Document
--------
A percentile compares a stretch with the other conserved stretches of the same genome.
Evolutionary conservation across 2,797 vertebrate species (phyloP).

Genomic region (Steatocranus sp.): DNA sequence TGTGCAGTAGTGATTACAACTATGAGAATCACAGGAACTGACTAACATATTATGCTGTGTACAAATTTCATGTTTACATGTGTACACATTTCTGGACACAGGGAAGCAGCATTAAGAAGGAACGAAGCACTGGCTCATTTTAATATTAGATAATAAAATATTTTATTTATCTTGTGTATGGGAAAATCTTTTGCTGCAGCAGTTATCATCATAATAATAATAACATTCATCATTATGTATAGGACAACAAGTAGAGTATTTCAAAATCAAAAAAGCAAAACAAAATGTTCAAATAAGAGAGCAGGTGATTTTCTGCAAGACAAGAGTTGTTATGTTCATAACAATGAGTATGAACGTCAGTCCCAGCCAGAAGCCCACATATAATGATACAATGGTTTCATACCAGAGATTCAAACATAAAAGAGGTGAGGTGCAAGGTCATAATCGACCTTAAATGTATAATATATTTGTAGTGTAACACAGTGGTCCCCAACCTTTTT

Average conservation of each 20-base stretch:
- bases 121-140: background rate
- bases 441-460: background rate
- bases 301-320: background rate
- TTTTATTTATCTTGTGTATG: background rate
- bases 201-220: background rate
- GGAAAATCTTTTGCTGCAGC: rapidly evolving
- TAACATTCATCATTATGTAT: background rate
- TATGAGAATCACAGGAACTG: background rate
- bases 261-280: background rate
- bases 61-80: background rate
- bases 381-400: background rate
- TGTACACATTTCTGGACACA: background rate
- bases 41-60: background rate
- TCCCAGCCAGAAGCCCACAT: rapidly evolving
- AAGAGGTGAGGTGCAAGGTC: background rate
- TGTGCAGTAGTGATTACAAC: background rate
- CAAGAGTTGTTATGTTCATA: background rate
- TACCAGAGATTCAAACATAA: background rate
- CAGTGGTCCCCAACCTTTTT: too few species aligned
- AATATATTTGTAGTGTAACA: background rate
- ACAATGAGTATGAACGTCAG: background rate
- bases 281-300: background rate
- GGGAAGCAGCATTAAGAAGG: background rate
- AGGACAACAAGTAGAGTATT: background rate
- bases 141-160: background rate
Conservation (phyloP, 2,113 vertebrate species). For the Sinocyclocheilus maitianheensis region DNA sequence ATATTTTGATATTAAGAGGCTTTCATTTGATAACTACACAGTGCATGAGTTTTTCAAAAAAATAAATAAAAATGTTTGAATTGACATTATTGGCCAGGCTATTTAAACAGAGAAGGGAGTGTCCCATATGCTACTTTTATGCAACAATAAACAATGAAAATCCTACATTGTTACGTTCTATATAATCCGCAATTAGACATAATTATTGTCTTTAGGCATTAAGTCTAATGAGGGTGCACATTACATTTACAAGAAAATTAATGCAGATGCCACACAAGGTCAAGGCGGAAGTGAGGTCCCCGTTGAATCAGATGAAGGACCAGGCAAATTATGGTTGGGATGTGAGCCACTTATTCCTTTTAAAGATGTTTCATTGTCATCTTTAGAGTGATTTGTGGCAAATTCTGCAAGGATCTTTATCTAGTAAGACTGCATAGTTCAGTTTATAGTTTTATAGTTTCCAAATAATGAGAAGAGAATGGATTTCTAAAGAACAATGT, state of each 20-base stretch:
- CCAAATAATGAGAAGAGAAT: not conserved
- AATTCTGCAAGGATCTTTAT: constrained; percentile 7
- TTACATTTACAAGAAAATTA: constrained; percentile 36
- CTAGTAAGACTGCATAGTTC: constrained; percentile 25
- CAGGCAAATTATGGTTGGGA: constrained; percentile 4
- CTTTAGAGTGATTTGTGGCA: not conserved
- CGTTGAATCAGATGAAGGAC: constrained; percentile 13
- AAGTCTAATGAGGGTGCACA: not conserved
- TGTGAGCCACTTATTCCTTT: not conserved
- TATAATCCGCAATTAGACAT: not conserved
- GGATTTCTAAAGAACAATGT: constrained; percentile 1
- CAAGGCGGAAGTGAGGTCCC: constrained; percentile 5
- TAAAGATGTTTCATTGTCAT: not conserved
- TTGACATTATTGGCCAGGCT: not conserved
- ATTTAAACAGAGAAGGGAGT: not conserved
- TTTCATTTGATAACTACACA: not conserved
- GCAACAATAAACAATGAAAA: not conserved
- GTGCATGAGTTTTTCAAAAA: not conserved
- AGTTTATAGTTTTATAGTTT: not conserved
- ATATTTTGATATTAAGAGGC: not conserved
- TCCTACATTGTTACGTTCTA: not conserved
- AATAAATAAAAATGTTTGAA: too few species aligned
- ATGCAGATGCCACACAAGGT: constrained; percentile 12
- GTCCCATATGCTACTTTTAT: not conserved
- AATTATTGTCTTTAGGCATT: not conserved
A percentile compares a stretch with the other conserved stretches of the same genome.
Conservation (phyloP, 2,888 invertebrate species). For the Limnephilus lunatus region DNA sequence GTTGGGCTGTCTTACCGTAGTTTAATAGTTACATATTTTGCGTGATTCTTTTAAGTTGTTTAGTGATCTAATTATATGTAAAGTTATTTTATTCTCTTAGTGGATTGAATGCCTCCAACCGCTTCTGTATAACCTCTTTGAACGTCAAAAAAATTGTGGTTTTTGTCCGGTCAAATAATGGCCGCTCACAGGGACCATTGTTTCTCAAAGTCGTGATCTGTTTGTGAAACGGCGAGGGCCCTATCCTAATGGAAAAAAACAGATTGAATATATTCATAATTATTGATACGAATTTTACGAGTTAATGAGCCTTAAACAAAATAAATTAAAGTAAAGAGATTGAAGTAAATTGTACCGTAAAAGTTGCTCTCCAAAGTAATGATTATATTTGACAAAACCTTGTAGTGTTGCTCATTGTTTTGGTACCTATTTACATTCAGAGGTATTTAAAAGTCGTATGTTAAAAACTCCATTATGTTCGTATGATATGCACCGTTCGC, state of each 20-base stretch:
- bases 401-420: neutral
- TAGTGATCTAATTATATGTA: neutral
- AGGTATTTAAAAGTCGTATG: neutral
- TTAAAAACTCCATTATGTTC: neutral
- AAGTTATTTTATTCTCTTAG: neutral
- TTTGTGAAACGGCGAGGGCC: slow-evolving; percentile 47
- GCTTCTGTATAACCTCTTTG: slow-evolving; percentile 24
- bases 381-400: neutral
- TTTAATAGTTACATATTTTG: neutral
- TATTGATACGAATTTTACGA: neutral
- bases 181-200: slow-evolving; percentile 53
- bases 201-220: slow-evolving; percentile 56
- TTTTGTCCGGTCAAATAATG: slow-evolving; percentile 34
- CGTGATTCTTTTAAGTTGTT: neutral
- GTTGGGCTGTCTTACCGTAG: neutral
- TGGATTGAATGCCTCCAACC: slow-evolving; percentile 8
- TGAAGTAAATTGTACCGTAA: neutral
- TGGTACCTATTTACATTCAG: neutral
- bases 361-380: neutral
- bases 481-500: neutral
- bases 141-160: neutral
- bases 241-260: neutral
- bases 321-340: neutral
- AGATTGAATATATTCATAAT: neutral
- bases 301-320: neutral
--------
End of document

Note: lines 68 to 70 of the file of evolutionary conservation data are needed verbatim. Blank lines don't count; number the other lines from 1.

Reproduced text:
- bases 181-200: slow-evolving; percentile 53
- bases 201-220: slow-evolving; percentile 56
- TTTTGTCCGGTCAAATAATG: slow-evolving; percentile 34